Can the medical research tax deliver on its promises?

08/28/2013 3:11 PM

08/28/2013 7:33 PM

The proposed $800 million sales tax increase for medical research in Jackson County is an unusual initiative that has quickly gained plenty of deserved attention.

In a crucial decision this week, the County Legislature voted 7-2 to place the half-cent sales tax on the Nov. 5 ballot. It could raise $40 million annually for 20 years.

I have questioned the plan since it was released this month, then rushed to the ballot in less than three weeks. The concerns include whether and precisely how these funds can be used to propel Kansas City into the next level of researching medical cures and improvements in health care treatment.

Officials at Children’s Mercy Hospital (scheduled to get $20 million a year from the tax); St. Luke’s Hospital ($8 million a year), and the University of Missouri-Kansas City ($8 million a year) have promised to help provide answers about the projected uses of tax revenues to the public in the coming weeks.

John Spertus, the Daniel Lauer/Missouri Endowed Chair and professor of medicine at UMKC and a cardiologist at St. Luke’s, recently summed up the passion of tax proponents when he invited me to come see what has been and can be done in medical research.

Accepted, and that visit plus a few others will be made soon.

Meanwhile, other developments that will shape the election are occurring.

• The Kansas City Regional Transit Alliance questioned moving ahead with the medical research tax while Jackson County’s commuter rail idea is still pending.

“This is not a time to redirect our community’s focus to another interest,” the alliance release said.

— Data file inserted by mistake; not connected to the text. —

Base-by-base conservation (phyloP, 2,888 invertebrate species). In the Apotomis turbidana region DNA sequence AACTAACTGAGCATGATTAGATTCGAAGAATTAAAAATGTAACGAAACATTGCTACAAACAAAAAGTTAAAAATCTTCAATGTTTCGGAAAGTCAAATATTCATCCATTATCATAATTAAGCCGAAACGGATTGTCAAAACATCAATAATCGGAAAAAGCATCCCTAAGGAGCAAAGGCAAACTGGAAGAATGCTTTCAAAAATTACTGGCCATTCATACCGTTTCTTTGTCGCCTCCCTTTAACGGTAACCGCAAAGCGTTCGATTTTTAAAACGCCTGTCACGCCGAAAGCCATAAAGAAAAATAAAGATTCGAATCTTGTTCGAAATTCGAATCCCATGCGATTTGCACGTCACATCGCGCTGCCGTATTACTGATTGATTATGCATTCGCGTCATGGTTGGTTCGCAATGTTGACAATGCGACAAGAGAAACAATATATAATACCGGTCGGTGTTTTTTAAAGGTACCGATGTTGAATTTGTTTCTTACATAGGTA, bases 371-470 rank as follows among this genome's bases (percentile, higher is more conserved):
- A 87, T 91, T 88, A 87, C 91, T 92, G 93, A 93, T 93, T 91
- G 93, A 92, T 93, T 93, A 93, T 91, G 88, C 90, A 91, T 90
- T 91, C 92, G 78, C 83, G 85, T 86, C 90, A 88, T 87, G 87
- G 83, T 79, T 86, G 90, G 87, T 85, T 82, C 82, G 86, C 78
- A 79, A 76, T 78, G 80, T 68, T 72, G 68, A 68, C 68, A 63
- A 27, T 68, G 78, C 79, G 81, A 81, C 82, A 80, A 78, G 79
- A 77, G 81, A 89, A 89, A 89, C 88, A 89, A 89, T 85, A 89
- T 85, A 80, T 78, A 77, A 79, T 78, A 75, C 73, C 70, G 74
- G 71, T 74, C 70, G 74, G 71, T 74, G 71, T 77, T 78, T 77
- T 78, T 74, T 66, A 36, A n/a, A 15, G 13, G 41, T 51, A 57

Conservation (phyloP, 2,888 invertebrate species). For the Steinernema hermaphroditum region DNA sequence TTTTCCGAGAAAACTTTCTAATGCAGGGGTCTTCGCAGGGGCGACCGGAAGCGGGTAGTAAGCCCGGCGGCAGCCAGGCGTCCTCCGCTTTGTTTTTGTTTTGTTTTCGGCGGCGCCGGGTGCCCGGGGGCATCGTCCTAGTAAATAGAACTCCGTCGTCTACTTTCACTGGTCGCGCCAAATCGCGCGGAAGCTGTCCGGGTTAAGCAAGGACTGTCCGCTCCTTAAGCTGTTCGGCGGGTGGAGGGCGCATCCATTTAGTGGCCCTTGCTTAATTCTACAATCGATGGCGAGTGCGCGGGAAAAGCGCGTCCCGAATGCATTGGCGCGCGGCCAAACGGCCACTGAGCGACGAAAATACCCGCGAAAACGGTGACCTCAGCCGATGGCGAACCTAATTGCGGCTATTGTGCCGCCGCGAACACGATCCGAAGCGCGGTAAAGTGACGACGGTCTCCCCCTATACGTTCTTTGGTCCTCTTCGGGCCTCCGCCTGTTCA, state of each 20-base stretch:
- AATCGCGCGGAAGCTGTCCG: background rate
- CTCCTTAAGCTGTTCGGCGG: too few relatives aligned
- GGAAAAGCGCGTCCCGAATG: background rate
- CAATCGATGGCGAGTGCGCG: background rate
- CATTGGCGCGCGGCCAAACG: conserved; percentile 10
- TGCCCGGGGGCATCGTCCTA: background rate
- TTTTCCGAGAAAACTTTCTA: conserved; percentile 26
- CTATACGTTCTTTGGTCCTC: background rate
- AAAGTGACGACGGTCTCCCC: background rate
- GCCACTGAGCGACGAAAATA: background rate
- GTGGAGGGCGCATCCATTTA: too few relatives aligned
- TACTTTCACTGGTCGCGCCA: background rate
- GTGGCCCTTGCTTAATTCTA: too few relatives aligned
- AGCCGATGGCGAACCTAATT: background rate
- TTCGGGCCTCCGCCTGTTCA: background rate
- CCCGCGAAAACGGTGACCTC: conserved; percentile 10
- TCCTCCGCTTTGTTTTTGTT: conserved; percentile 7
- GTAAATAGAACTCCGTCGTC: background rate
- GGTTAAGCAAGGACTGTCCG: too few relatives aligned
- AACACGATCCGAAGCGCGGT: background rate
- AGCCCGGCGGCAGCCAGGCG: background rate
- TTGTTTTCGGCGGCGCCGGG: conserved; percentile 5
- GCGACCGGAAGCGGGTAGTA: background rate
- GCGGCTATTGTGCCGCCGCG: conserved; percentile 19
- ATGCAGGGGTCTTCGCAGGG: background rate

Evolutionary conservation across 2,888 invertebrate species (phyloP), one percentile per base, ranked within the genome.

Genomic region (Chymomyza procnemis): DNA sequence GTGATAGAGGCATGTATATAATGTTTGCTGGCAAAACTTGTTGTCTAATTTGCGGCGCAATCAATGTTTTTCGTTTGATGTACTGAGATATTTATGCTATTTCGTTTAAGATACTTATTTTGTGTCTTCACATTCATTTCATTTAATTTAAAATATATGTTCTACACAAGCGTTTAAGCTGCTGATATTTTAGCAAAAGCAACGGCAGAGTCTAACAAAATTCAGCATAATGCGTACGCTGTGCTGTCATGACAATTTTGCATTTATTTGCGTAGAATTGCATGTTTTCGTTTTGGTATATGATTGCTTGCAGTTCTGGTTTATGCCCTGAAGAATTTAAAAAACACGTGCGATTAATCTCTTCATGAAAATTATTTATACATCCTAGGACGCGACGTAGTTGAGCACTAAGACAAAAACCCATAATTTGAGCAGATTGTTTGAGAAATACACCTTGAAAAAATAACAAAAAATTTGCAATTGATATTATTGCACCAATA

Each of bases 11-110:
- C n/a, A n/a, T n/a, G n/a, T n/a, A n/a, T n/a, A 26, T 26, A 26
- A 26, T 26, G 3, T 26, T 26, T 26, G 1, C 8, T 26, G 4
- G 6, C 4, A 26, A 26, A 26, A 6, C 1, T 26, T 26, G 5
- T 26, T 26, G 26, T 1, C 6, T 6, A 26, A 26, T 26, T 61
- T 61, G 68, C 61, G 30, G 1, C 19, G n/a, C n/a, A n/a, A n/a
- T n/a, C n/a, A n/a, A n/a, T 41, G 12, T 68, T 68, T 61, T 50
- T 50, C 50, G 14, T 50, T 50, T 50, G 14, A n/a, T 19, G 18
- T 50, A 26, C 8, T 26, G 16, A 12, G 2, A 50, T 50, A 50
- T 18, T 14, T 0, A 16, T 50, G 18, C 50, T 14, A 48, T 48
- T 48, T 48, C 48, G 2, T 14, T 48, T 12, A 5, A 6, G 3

The comments, sent out by alliance chairman Kite Singleton, immediately drew agreement from some Blue Springs City Council members and lots of transit supporters on Twitter.

But Calvin Williford, chief of staff to County Executive Mike Sanders — who supports medical research and commuter rail — wrote to Singleton, “Let’s not pit one idea over another and engage in some form of ‘Oppression Olympics’ wherein each side claims their need is greater.”

On Wednesday, Singleton explained by email, “We are not campaigning against anything. We’re campaigning for Borderless Transit to build a Borderless Region.”

• The League of Women Voters in Kansas City/Jackson/Clay/Platte counties said it would oppose the tax.

In an interview, president Linda Vogel Smith said the league primarily opposed using a regressive sales tax to pay for the research. She said the league thought the medical groups could get money from other sources, and public revenue should be used for “local infrastructure needs.”

Jackson County legislator Bob Spence cited the same line of reasoning when he voted against placing the sales tax on the ballot. “I don’t think this is a business the county should be involved in,” he said.

• The Civic Council of Greater Kansas City and other supporters are getting ready to rev up the pro-tax campaign, estimated to cost more than $1 million.

One expected step occurred this week when the board of the Greater Kansas City Chamber of Commerce supported the issue, part of its Big 5 campaign to boost the region’s fortunes. Chairman Russ Welsh said the funds could improve health care for residents and “serve as a catalyst for economic development.”

Politically, campaign supporters still have to find out how much it will cost to get various groups to support the election.

Greg Graves, CEO of Burns & McDonnell, told me this week he had given money to the pro-tax campaign. Graves is among this region’s most respected civic leaders, many of whom support the tax.

But as even he agreed, there’s still plenty of time for a vigorous debate about the wisdom of an $800 million tax increase.

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